Guardian: Save The Planet, Have Fewer Children


Having children is a “lifestyle choice” to be discouraged among young people in developed nations and is bad for the planet, according to a new paper trailed positively by the British left-wing Guardian newspaper.

Reporting a new Swedish-Canadian study promoting reducing the number of children born and seeking to target anti-child messages towards adolescents, Britain’s Guardian newspaper has played up the findings, labelling the “true impacts” of having a family as “lifestyle choices”, and asking the question of readers “Can you bring yourself to have one fewer of these?”.

“The climate mitigation gap: education and government recommendations miss the most effective individual actions”, published in Environmental Research Letters, is a new study by Seth Wynes of the Centre for Sustainability Studies, Lund University, Sweden, and Kimberly A Nicholas of the University of British Columbia, Canada.

Assessing the environmental impact of various “green” actions that might be taken, the study found the best-known like using low-energy light bulbs, recycling, and switching a petrol car for Electric were among the least effective.

Commending more radical approaches to cutting Carbon Dioxide use, the paper points to giving up long-haul flights, getting rid of cars altogether, but most crucially — giving up children — finding having one fewer child per couple is worth more than all the other actions both large and small combined.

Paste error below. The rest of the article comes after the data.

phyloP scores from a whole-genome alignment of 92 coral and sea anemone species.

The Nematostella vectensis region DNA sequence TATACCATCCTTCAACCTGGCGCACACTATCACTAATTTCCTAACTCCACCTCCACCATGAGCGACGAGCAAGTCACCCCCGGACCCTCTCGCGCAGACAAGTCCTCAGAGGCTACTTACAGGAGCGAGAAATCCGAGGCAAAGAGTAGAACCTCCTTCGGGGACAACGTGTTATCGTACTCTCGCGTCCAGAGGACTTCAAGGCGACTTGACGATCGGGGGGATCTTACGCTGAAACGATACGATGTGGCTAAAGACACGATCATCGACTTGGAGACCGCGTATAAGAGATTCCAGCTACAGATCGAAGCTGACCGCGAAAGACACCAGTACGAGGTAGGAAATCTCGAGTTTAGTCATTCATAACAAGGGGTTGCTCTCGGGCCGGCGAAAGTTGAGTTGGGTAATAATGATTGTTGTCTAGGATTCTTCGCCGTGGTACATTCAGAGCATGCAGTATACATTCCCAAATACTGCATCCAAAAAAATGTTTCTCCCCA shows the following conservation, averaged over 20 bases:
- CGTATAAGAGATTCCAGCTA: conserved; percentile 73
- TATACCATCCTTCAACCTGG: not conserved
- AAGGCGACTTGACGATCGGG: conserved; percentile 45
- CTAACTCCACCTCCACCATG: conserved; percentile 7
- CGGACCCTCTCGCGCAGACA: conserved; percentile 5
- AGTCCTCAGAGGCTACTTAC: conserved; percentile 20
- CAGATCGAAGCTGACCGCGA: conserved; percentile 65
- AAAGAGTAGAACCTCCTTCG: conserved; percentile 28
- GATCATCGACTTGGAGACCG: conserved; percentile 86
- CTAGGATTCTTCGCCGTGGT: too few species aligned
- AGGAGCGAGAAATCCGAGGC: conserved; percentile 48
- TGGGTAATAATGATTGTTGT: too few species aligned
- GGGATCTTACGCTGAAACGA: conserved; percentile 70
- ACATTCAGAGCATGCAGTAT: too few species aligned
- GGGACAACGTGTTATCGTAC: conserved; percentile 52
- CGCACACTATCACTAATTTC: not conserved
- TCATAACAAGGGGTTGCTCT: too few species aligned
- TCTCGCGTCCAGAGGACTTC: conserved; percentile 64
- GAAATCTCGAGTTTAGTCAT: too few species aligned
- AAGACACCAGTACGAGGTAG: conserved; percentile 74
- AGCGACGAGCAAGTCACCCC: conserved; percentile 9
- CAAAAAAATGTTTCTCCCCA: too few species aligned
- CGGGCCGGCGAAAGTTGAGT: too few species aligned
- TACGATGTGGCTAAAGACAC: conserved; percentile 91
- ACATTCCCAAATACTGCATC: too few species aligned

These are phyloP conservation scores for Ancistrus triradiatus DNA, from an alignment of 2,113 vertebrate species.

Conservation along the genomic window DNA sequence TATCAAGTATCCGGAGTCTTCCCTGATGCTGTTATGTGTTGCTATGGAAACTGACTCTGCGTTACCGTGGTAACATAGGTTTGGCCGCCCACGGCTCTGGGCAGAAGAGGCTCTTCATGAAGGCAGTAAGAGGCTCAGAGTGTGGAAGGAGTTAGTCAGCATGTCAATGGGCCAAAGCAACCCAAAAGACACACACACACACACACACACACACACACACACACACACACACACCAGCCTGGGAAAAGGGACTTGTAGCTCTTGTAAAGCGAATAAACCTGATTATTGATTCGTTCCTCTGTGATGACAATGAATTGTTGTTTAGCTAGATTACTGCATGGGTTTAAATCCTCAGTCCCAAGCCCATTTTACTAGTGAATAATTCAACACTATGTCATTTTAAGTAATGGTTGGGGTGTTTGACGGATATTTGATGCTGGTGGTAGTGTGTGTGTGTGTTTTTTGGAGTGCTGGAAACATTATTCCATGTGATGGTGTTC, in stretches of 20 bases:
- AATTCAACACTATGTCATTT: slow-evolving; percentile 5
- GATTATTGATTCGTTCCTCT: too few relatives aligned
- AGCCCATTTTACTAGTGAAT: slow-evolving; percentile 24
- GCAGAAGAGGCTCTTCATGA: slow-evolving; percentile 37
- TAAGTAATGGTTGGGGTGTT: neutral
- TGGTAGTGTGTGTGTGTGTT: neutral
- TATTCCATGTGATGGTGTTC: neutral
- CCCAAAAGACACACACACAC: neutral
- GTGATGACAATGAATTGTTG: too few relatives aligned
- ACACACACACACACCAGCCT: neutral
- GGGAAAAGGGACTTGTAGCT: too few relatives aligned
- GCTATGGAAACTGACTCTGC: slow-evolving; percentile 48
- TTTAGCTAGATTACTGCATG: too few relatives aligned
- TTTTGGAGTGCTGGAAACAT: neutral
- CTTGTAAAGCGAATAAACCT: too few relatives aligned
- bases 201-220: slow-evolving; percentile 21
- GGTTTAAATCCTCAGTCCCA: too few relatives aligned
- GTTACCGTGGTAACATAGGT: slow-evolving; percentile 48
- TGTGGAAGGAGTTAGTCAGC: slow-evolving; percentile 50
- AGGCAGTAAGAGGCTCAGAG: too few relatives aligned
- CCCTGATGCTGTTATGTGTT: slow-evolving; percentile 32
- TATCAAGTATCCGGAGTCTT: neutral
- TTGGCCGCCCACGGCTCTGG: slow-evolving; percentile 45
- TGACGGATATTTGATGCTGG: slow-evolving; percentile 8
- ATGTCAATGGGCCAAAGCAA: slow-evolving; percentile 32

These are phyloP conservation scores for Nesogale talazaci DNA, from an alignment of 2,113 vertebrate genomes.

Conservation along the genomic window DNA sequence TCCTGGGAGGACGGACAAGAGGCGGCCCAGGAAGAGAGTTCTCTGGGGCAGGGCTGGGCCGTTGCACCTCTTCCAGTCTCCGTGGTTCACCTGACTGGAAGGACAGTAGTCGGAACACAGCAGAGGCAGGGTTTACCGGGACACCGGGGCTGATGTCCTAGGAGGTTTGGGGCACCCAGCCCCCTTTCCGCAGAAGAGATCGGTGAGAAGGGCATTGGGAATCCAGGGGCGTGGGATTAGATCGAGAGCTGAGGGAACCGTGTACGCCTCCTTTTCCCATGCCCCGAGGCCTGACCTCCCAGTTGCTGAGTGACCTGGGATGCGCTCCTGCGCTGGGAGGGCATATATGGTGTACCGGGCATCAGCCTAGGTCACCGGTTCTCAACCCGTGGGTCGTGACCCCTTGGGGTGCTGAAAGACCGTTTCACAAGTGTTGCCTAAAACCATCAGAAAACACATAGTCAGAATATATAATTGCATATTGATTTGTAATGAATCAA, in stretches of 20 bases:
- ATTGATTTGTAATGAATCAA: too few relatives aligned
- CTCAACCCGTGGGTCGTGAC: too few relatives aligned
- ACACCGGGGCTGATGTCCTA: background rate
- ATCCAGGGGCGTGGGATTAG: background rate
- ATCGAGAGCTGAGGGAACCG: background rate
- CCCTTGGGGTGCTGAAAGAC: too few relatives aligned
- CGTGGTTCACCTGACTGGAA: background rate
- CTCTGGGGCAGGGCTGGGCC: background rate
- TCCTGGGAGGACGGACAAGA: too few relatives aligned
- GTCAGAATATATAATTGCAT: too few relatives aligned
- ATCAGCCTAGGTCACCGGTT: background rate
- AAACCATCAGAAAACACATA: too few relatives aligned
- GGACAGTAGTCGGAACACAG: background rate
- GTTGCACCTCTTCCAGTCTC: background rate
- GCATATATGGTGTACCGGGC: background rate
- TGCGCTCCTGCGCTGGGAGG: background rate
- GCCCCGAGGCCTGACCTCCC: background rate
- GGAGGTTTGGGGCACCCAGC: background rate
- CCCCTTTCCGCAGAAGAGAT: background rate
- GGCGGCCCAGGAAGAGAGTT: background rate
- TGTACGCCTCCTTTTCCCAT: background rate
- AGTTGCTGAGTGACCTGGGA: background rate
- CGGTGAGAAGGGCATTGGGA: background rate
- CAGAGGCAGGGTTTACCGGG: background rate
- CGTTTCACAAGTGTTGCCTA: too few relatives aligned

The Guardian stated in their report: “By far the biggest ultimate impact is having one fewer child, which the researchers calculated equated to a reduction of 58 tonnes of CO2 for each year of a parent’s life”.

Emphasising the importance of communicating this information to young people, remarking that “adolescents [are] poised to establish lifelong patterns are an important target group for promoting high-impact action”, the academic paper lamented the lack of anti-children content in school textbooks.

Seeking to redress this perceived failure of schools, the report said including the environmental impact of creating more humans should be included in sexual education in developed nations. It said: “adolescents… should be informed of the environmental consequences of family size as they are likely becoming sexually active.”

Despite the enthusiastic cheerleading for reducing birthrates in developed nations, the paper’s authors are not totally insensitive to how this approach may seem to many. While “some high-impact actions may be politically unpopular”, this “does not justify” failing to “providing accurate guidance and information, especially to ‘catalytic’ individuals such as adolescents” on reducing the number of children born.

In a feat of remarkable self-awareness the Guardian also picks up on potential reactions to the suggestions made in the report, quoting the remarks of  “low carbon living and energy” author Chris Goodall, who said: “in some ways it will just reinforce the suspicion of the political right that the threat of climate change is simply a cover for reducing people’s freedom to live as they want…. cutting the number of people on the planet will take hundreds of years. Emissions reduction needs to start now”.

Follow Oliver Lane on Facebook, Twitter: or e-mail: olane[at]



Please let us know if you're having issues with commenting.